Customers at Sav-a-Lot and in low-income neighborhoods were asked to fill out a survey asking about any conditions that they suffered from. Then, they would allegedly receive the compound creams in the mail every month, even when customers directed the co-conspirators to stop sending them. Many of these customers never met with a doctor, nor did they know Oppong, the prescribing physician.


Oppong was registered through the DEA to prescribe the drug addiction treatment Suboxone to up to 275 patients at any one given time.

Health and Wellness Medical Center allegedly submitted fraudulent claims to Medicaid for psychotherapy services that were never rendered to patients.

Specifically, patients indicated they would sit in a room with a timer. When the timer went off, they were allowed to leave and receive their Suboxone prescription, which was written by Oppong and co-conspirators. No counseling services were provided during this time. Some patients reported coloring in coloring books during the time they were in the room.

Oppong allegedly pre-signed prescriptions for Suboxone and left them at the medical center for anyone to distribute. Prescriptions were issued to patients who had repeatedly failed urine tests.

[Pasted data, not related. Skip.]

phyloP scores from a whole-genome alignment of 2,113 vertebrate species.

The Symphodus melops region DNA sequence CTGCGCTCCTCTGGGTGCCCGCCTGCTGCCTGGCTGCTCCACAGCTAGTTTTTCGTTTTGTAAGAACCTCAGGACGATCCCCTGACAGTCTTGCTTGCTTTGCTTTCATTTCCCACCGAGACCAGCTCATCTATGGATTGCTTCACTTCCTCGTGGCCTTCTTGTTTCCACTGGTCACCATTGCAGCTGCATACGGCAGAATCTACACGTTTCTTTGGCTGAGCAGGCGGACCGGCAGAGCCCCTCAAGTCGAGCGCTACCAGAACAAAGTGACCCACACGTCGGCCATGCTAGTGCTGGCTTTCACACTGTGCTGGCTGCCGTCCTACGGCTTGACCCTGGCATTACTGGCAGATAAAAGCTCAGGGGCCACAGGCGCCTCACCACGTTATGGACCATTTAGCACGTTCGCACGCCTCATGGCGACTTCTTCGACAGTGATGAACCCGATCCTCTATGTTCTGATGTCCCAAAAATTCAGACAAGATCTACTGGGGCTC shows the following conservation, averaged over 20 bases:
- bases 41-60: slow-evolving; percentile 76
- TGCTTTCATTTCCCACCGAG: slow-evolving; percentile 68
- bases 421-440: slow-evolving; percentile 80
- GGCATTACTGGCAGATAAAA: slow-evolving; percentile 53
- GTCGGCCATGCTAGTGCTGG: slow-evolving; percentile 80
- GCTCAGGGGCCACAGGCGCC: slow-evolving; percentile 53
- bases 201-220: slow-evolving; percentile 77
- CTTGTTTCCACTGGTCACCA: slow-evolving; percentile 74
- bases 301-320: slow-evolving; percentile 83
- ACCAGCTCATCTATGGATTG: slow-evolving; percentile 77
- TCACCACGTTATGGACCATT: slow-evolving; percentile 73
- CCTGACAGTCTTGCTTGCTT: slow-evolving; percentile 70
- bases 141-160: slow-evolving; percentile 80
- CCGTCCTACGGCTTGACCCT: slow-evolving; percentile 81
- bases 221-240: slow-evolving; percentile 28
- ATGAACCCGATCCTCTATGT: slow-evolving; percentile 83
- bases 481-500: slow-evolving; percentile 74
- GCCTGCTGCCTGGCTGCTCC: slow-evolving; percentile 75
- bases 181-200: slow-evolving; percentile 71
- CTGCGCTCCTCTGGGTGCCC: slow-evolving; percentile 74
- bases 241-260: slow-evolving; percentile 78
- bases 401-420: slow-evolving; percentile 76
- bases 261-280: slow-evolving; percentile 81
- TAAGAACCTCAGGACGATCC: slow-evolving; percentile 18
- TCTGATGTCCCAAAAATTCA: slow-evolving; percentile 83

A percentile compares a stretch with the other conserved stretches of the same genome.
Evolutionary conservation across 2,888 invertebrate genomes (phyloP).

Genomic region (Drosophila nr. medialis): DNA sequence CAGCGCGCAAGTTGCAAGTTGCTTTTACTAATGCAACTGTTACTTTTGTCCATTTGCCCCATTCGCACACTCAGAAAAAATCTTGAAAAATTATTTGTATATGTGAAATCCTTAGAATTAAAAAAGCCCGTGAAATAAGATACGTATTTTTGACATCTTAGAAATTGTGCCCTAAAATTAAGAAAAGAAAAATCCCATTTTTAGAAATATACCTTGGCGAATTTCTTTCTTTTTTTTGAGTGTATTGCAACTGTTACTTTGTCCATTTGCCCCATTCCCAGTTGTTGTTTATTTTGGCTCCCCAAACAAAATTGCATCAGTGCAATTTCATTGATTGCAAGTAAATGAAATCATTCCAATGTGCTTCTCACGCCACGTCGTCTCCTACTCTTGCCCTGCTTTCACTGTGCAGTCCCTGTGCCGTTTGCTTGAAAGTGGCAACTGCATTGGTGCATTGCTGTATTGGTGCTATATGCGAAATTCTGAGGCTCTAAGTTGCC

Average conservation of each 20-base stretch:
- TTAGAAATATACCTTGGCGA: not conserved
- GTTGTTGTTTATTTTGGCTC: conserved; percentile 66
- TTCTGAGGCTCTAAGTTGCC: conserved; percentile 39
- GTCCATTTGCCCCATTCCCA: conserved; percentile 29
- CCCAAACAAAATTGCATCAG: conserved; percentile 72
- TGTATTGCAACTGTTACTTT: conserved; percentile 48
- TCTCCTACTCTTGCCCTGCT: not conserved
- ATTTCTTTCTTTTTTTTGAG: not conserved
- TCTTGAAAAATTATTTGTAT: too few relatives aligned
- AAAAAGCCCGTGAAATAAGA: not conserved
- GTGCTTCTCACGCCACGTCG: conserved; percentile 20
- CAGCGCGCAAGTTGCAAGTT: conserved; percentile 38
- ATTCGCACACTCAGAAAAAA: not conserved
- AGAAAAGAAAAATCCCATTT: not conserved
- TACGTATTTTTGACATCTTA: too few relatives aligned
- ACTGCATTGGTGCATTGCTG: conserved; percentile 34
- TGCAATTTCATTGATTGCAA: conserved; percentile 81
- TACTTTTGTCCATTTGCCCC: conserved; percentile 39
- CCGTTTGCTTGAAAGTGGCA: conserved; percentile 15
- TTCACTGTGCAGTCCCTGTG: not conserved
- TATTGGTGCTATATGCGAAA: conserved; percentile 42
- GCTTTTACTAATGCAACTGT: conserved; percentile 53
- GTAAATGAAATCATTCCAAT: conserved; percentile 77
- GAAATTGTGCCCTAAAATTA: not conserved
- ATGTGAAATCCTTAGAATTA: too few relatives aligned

It was part of the conspiracy, according to the indictment, that the medical center treated patients paying with cash differently than those with insurance. The patients paying with cash only had appointments every two weeks or once a month, and paid $300. Insured patients had appointments three times a week. Cash-paying patients were only required to attend 15 to 30 minutes of counseling, while insured patients were required to stay for one hour.

Oppong and co-conspirators averaged more than 150 patients per day.

Oppong is charged with one count of conspiracy to commit health care fraud and one count of executing a health care fraud scheme (each punishable by up to 10 years in prison), as well as four counts of making false health care statements (five years per count) and one count of conspiracy to distribute a controlled substance (15 years).